What game winner? UTSA’s Czumbel returns to play Rice

Erik Czumbel. UTSA beat Lamar 88-66 on Tuesday, Dec. 22, 2020, at the Convocation Center. - photo by Joe Alexander

Sophomore guard Erik Czumbel has emerged as a key player in the UTSA rotation, averaging 7.4 points per game in 23.9 minutes off the bench. — Photo by Joe Alexander

When UTSA guard Erik Czumbel was asked recently what he remembered about last year’s game at Rice, his basketball personality emerged in a subtle way, in something that he did not say.

“Last year, it was a competitive game,” Czumbel said. “I remember, like, they hit a lot of shots. A lot of contested threes. They played really well, and it came down to the end of the game. We played not so well in the first half. But we picked it up in the second half.”

UTSA guard Erik Czumbel, playing against Sul Ross on Dec. 4, 2020, at the Convocation Center, started two of UTSA's first six games of the season and averages 7.2 points. - photo by Joe Alexander

Czumbel, a sophomore from Verona, Italy, gives the Roadrunners a physical defensive presence in the backcourt. — Photo by Joe Alexander

Oh, and, one other thing.

Just for the record, the 6-foot-3 former Italian U-18 national team member did hit the game-winning layup with one second remaining in the Roadrunners’ pulsating 90-88 victory over the Owls.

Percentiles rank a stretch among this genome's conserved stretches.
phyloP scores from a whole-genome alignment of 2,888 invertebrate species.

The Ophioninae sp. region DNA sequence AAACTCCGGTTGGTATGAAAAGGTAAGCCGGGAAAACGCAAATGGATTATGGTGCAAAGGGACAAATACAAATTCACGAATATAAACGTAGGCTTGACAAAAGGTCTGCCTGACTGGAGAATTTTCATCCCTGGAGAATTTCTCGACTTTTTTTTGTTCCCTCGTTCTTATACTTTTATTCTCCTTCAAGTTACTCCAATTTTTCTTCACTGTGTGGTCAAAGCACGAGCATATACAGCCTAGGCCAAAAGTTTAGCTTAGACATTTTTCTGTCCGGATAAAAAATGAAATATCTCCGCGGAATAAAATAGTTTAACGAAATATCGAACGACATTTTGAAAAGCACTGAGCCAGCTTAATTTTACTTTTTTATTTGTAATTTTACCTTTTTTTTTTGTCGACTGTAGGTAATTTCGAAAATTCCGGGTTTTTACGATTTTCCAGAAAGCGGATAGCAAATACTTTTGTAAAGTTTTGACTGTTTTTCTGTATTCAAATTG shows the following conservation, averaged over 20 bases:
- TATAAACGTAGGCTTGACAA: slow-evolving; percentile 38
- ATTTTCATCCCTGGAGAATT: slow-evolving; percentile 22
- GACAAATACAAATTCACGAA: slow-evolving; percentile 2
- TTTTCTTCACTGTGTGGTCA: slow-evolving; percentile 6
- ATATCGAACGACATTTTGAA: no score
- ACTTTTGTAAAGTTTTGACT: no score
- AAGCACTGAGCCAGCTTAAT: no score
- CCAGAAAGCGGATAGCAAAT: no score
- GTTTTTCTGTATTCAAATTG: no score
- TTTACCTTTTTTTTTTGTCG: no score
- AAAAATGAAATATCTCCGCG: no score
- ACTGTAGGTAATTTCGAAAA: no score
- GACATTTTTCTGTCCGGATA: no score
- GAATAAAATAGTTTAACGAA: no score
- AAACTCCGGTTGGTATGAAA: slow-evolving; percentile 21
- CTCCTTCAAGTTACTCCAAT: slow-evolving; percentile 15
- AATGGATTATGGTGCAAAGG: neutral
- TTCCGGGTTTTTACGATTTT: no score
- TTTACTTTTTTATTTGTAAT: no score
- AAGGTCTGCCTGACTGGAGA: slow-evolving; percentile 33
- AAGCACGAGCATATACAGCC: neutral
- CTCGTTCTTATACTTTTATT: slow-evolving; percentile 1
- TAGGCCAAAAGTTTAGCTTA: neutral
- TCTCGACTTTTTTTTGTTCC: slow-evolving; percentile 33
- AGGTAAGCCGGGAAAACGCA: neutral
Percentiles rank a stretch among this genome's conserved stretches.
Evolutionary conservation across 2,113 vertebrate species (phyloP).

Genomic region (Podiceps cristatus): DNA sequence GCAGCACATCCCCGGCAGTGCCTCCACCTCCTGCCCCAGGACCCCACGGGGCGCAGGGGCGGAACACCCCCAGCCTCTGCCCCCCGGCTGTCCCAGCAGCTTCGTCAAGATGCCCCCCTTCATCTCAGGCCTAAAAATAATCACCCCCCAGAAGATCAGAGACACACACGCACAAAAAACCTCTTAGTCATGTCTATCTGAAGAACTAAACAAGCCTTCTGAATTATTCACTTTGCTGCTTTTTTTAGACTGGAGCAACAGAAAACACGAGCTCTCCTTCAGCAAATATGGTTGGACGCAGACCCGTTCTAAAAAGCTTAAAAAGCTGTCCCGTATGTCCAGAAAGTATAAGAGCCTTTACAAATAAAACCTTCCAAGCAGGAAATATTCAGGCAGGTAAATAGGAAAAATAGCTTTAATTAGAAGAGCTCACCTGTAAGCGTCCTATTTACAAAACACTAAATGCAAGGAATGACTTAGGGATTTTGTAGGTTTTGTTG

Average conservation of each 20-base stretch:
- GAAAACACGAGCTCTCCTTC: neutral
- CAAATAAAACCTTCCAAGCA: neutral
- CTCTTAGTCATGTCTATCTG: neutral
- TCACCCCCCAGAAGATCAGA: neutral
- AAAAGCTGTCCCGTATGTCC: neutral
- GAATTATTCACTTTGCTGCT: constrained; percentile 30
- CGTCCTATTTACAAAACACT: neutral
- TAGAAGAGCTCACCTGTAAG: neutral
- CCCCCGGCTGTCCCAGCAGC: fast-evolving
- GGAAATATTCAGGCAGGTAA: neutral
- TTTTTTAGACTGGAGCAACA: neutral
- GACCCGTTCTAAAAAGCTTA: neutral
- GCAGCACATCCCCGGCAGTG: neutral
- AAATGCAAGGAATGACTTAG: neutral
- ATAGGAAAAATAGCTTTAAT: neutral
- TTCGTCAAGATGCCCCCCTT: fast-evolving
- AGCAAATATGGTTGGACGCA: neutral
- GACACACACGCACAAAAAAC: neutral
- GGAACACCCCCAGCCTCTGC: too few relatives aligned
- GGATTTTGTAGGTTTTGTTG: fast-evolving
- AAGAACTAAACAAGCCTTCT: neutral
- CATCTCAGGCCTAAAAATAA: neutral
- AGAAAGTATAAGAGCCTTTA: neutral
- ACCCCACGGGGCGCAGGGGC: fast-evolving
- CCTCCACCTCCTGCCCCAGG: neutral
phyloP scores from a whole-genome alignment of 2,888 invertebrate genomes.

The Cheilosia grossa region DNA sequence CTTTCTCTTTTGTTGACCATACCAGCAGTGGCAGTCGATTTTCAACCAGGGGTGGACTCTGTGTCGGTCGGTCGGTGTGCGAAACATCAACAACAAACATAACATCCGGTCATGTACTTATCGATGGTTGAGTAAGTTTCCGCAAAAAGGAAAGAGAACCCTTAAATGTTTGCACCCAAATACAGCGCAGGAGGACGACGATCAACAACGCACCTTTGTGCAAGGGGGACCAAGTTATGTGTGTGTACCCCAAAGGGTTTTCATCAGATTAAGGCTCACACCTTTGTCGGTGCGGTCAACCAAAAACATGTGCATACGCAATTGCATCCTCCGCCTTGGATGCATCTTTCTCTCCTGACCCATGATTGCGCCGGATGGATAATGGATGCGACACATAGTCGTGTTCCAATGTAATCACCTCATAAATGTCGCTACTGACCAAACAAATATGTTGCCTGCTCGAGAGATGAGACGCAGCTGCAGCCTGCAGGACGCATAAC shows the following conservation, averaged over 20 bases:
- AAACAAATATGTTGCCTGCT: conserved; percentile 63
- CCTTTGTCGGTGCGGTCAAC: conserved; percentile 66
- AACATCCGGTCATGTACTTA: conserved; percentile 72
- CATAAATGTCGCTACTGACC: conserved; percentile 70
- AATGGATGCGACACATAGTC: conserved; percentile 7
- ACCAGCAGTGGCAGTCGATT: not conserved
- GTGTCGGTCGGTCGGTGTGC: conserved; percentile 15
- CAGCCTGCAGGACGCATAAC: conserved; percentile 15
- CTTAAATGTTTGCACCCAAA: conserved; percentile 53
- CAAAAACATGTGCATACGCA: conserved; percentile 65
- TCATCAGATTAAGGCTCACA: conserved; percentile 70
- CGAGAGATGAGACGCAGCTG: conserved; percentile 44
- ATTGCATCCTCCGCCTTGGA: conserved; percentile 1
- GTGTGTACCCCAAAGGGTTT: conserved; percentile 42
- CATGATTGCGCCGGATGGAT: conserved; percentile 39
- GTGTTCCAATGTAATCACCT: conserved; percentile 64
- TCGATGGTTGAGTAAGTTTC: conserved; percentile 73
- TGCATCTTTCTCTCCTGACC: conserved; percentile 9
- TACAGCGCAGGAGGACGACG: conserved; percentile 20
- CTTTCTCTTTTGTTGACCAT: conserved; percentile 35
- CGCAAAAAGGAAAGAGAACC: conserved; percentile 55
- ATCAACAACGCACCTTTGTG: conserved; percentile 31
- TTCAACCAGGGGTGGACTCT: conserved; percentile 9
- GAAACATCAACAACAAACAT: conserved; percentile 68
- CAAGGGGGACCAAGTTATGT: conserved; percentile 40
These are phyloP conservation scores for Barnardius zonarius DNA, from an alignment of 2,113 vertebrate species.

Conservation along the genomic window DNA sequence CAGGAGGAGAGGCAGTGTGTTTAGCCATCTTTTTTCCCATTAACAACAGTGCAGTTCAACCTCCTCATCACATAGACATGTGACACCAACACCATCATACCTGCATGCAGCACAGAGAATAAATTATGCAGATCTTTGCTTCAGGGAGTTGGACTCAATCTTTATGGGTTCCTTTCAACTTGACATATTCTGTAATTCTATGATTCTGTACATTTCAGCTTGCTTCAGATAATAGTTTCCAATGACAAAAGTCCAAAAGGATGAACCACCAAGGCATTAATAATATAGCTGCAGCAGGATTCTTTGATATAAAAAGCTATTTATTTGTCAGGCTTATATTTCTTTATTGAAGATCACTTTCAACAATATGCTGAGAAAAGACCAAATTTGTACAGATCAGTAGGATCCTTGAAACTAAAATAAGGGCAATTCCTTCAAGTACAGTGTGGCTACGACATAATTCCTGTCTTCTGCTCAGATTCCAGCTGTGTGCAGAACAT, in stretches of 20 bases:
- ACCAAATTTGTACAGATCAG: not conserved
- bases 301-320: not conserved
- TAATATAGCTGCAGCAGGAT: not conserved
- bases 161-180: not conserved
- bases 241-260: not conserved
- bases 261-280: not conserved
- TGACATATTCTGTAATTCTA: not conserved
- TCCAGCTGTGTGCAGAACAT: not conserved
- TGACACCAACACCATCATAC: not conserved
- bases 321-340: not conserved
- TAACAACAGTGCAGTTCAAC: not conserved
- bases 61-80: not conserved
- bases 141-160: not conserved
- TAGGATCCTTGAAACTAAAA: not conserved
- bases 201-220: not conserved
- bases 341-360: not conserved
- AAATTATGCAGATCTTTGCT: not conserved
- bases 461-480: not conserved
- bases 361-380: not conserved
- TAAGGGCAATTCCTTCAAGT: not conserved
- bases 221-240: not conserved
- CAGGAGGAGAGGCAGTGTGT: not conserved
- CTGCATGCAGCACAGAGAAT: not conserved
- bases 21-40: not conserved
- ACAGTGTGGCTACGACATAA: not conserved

But in keeping with Czumbel’s low-key persona as a ball player, reporters more or less had to pry that out of him with a follow-up question in a zoom conference earlier this week.

“So, Erik,” he was asked, “what do you remember about UTSA’s last offensive possession?”

Czumbel smiled.

“I know I scored the game winner last year,” he said. “They had an inbounds play from the baseline. I think we got a deflection. I remember Byron (Frohnen), I think, passing me the ball. I knew there were not that many seconds left. I just took off and tried to get a layup. And, so it went in.

“Happy ending.”

The subject of Czumbel’s heroics a year ago come up again as the Roadrunners (4-3) prepare to play the Owls (6-2) on Friday and again on Saturday in Houston. On both days, tipoff is at 2 p.m. at Tudor Fieldhouse.

In Czumbel, the Roadrunners have found themselves a player who doesn’t really like talking about himself, doesn’t necessarily have to shoot to affect the outcome of a game and as a result is endearing himself to coaches who love the attitude.

When he does shoot, the results speak with increasing volume.

Playing off more heavily guarded Jhivvan Jackson and Keaton Wallace, the combo guard from Verona, Italy, connects on 57.7 percent from the field and 57.9 percent from three, all while averaging 7.4 points.

“Just a great teammate,” UTSA coach Steve Henson said. “(He’s) a very, very tough, focused and conscientious player. Talk about every-day guys. He’s an every-day guy. He’s very, very tough physically. He tries to do exactly what you tell him.

“He’s a word-for-word guy. You tell him to go and pick on the wing at a certain angle, and he’s going to go and do it exactly the way you tell him to do it.”

Czumbel arrived in San Antonio in the summer of 2019 as a player UTSA coaches hoped would fill the void left by another Italian, former three-year starter Giovanni de Nicolao.